Is there more than one type of bus shelter?

Yes. Metro has a “menu” with different components and colors to mix and match depending on the specific features of the shelter location, right-of-way requirements and ridership criteria.

Can Metro consider a new design for a bus shelter in our area?

Metro will consider it, but keep in mind that new designs are harder and more expensive to maintain, especially if the design has non-standard parts. There are options such as maintenance agreements that may help you get the design that you want. For example, the Wallingford Center was able to negotiate a maintenance agreement with Metro, as mentioned above, to obtain the shelter it wanted.

What can we do about litter at bus stops and shelters?

Seattle Public Utilities (SPU) provides and maintains a limited number of litter receptacles at bus stops, most are along busy transit and pedestrian corridors. Note that property owners are responsible for maintaining the area in front of their property up to the curb but businesses and residents may join the City’s Adopt-A-Street program to conduct additional clean-ups. Call 206-684-7647 for more information about Adopt-A-Street.

Bus shelter trash cans are provided and cleaned weekly by Metro. At bus stops which DO NOT have a bus shelter, Metro also has an Adopt-A-Stop Program, which offers several benefits and acknowledgment for your business in exchange for your cleaning efforts. Contact Adopt-A-Stop at 206-263-6503 or visit: http://transit.metrokc.gov/prog/aas/adopt.html.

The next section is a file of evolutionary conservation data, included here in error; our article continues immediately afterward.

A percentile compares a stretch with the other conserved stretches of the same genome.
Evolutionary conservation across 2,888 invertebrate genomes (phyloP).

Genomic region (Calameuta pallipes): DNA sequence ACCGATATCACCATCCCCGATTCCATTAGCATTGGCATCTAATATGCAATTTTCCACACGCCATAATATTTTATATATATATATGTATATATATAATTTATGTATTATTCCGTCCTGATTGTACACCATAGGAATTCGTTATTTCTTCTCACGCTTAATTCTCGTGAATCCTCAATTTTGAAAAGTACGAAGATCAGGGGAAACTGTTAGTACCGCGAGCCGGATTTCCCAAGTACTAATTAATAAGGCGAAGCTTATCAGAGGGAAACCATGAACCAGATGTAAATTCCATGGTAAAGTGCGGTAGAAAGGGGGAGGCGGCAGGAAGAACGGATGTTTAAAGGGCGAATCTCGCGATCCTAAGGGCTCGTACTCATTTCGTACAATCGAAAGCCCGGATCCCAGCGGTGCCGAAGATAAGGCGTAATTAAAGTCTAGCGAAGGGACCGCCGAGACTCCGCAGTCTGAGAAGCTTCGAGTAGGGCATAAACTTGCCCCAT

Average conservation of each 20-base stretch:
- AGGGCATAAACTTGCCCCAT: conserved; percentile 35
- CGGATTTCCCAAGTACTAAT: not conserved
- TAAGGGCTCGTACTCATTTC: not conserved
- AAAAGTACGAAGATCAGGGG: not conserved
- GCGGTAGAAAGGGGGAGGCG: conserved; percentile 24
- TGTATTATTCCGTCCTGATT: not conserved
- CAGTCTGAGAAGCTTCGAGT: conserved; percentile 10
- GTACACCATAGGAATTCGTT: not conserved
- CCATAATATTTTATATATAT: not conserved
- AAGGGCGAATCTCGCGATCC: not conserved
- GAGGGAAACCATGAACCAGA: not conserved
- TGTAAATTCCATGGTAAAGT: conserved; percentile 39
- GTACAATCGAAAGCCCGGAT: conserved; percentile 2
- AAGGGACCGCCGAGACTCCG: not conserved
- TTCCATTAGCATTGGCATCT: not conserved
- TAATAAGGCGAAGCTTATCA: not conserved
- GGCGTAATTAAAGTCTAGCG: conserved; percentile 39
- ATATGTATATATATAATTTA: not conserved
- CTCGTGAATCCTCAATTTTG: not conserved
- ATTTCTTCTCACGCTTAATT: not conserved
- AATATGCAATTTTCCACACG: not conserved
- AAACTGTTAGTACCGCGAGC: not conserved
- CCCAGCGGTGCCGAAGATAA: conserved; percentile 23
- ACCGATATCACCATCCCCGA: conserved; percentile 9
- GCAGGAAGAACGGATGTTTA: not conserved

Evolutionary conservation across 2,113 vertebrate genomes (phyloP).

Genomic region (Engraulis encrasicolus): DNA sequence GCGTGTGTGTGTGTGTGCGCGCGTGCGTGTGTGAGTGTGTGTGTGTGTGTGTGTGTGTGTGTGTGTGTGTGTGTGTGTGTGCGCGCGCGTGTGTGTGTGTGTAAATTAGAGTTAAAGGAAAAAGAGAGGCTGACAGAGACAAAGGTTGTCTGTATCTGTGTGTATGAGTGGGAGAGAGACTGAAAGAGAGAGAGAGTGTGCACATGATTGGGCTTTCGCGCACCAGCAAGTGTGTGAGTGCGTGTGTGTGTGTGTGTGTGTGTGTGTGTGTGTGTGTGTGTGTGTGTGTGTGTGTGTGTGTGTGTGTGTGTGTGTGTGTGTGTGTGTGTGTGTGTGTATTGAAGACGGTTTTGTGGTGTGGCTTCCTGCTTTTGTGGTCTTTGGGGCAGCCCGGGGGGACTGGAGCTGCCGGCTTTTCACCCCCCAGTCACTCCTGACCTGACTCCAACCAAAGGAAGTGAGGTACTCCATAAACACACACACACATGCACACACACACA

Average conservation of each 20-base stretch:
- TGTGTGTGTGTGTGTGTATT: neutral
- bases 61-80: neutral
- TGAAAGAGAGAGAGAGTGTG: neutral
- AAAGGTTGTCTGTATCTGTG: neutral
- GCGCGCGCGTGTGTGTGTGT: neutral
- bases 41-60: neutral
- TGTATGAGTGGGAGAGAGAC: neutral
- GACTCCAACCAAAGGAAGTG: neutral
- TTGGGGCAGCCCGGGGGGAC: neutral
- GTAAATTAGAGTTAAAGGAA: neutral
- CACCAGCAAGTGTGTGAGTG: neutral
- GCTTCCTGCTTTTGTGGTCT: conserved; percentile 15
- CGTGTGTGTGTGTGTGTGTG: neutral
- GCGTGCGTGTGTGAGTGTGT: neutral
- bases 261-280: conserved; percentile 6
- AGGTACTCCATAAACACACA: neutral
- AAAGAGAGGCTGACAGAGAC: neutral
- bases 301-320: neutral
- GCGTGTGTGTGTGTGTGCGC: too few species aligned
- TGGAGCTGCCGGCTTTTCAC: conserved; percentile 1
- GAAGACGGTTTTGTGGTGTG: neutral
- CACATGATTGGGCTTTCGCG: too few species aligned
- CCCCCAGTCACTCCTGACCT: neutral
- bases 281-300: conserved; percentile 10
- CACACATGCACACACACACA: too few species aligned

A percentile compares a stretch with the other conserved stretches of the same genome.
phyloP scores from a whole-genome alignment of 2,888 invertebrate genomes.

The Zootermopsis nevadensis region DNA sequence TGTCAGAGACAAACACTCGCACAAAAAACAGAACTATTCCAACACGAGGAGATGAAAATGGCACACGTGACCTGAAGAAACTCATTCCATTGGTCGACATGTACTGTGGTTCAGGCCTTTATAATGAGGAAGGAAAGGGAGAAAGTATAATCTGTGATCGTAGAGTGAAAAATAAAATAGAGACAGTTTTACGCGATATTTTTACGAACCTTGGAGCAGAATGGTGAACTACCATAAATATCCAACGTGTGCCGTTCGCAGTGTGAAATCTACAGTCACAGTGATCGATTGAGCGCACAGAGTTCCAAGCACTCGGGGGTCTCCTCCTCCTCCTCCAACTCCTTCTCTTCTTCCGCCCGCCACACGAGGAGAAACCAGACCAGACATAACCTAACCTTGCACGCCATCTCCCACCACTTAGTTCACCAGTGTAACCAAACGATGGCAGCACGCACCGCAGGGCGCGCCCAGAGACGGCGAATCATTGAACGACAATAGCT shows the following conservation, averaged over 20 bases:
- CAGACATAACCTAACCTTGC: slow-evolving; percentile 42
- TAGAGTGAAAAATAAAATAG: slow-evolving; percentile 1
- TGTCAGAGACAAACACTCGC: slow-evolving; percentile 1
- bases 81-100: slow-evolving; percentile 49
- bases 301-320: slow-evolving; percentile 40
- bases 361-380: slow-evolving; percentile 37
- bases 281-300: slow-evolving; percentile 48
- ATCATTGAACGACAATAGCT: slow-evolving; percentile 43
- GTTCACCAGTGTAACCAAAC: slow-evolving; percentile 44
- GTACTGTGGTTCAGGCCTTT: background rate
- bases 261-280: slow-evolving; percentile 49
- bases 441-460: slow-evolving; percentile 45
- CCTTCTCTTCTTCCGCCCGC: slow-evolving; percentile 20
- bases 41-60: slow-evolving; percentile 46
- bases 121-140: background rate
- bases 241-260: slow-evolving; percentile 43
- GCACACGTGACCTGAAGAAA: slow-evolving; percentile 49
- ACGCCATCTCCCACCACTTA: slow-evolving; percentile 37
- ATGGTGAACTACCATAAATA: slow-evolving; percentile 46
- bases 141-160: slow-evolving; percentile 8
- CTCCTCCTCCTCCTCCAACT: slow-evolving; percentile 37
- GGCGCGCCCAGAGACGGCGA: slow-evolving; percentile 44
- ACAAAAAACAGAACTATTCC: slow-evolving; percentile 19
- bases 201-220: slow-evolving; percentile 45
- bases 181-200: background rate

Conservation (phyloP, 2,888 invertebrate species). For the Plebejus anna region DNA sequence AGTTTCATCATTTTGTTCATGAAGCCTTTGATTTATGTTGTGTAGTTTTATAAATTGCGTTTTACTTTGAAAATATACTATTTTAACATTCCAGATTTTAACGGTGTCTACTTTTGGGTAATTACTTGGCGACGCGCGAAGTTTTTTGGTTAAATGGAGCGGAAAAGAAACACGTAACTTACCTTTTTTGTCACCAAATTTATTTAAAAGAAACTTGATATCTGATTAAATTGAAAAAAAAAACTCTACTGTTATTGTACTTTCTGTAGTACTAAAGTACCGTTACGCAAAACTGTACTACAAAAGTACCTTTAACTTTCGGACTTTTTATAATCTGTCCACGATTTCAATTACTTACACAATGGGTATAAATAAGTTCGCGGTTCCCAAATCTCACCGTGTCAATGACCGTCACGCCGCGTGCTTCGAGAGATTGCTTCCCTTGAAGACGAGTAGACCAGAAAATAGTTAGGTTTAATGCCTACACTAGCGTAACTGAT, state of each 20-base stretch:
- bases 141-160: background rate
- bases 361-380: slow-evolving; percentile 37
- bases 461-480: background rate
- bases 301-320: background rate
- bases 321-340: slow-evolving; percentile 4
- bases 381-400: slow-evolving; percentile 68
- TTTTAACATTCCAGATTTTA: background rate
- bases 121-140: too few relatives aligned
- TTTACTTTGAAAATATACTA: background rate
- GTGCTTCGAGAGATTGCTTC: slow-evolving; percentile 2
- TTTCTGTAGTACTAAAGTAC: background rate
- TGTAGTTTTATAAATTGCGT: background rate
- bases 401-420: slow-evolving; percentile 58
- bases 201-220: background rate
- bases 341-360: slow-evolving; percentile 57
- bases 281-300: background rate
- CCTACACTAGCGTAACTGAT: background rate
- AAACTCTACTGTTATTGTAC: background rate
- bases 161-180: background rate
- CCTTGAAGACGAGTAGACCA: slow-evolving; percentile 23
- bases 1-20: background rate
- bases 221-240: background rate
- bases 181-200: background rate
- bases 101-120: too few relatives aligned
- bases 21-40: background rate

Who do I call for a new shelter or for maintenance and repair on existing shelters?

Call Metro’s Customer Assistance, listed below. Customer Assistance will take the information and route it to the appropriate District Planner who is responsible for writing work orders for that area.

What do I do if a shelter attracts loiterers?

Call Metro Customer Assistance, listed below and an operator will report the situation to the appropriate District Planner, who will respond to you and the situation directly. Well-lighted bus stops deter loitering.

Benefits and challenges of new bus stops/shelters:
BENEFITS
  • Improves the appearance of large structures in your district.
  • Provides more comfortable and attractive bus stops for customers, residents and merchants.

CHALLENGES

  • Involves time and money if you get involved in a long-term maintenance contract.
  • Can be difficult for Metro to accommodate your request, although Metro will be as flexible as possible.
  • Can require the cooperation of property owners at specific locations.

Contacts

 

METRO KING COUNTY

http://transit.metrokc.gov

  • General Inquiries ----------------------------------- 206-684-1699
  • Bus Shelter Graffiti and Broken Glass ----------------------- 206-684-1800

CITY OF SEATTLE

http://www.seattle.gov

  • Seattle Public Utilities
    Litter cans and litter removal
    Vic Roberson, Community Programs------------------------- 206-615-0570
    Email: vic.roberson@seattle.gov

    Adopt-A-Street Hotline----------------------------------------- 206-684-7647

    General SPU website: http://www.seattle.gov/util/